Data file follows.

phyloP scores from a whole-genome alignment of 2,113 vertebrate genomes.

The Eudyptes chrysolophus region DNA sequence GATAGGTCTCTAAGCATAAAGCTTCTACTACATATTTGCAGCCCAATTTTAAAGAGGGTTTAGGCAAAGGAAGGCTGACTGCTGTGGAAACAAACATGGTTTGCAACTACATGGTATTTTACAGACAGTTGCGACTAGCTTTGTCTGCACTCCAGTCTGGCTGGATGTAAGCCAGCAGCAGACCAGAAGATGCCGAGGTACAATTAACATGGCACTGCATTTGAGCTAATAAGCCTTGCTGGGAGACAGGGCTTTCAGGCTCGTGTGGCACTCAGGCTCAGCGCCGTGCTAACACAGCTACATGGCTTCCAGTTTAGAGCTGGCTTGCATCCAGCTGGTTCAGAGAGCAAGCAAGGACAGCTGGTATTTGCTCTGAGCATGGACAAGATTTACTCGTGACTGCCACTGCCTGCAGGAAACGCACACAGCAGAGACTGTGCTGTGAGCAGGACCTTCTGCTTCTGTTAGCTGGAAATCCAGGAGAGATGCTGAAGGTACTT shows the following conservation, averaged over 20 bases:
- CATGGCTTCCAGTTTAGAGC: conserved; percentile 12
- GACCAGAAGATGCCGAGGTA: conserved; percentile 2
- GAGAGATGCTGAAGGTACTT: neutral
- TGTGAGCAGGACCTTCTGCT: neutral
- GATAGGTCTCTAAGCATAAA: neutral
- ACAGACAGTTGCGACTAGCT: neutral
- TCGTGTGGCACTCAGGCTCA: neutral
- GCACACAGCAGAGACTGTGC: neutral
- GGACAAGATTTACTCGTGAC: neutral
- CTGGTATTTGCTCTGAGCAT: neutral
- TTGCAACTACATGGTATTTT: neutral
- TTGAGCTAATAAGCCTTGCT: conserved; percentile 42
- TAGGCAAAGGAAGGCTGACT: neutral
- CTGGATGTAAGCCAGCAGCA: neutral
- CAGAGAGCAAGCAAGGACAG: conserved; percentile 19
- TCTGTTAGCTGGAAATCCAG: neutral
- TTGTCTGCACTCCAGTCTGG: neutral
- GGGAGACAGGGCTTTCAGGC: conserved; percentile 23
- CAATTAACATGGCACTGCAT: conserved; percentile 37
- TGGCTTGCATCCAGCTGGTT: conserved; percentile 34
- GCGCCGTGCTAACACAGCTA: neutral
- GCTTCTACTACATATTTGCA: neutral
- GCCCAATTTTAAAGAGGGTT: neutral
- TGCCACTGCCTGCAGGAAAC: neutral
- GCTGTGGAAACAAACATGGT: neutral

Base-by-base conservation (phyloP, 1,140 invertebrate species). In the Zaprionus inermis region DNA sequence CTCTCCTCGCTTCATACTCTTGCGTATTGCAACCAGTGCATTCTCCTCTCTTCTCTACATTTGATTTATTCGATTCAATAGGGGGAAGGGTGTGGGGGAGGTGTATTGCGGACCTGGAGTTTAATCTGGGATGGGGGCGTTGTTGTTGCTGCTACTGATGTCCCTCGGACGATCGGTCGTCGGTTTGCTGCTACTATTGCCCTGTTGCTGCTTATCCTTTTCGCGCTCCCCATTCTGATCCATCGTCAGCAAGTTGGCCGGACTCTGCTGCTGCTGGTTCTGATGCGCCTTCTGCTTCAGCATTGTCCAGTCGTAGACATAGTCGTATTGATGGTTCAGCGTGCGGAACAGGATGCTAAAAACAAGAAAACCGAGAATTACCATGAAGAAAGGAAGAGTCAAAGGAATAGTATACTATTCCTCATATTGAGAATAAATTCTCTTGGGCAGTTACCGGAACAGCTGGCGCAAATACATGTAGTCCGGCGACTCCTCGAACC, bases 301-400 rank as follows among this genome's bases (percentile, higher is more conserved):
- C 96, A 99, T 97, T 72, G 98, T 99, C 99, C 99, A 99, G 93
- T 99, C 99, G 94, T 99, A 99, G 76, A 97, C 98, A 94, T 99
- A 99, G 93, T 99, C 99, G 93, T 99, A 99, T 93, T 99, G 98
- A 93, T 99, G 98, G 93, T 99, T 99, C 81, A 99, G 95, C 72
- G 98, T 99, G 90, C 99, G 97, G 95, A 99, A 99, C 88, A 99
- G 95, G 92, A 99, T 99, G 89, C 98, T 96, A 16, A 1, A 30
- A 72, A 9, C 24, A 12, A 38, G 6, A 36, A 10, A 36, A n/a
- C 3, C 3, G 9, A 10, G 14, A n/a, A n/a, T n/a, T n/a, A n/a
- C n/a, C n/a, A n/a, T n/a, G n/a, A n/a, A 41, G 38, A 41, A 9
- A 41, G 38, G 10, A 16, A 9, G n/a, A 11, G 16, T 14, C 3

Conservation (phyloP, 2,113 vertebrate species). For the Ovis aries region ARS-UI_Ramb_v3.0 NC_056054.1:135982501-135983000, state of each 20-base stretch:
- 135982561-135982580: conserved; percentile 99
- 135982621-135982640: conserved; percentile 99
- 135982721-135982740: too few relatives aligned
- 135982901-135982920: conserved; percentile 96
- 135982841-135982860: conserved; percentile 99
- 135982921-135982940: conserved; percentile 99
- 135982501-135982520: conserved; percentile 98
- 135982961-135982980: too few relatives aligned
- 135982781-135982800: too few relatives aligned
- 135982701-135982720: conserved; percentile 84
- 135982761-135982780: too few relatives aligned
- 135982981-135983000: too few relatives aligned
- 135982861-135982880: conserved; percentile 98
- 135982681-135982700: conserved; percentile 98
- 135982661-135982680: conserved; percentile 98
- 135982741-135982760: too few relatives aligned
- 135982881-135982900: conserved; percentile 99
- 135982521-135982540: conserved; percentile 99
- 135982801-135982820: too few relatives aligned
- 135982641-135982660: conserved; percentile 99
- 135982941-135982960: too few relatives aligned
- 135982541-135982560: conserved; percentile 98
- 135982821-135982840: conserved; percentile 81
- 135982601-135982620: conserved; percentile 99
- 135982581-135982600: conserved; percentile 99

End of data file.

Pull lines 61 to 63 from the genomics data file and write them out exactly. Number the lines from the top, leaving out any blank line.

- 135982541-135982560: conserved; percentile 98
- 135982821-135982840: conserved; percentile 81
- 135982601-135982620: conserved; percentile 99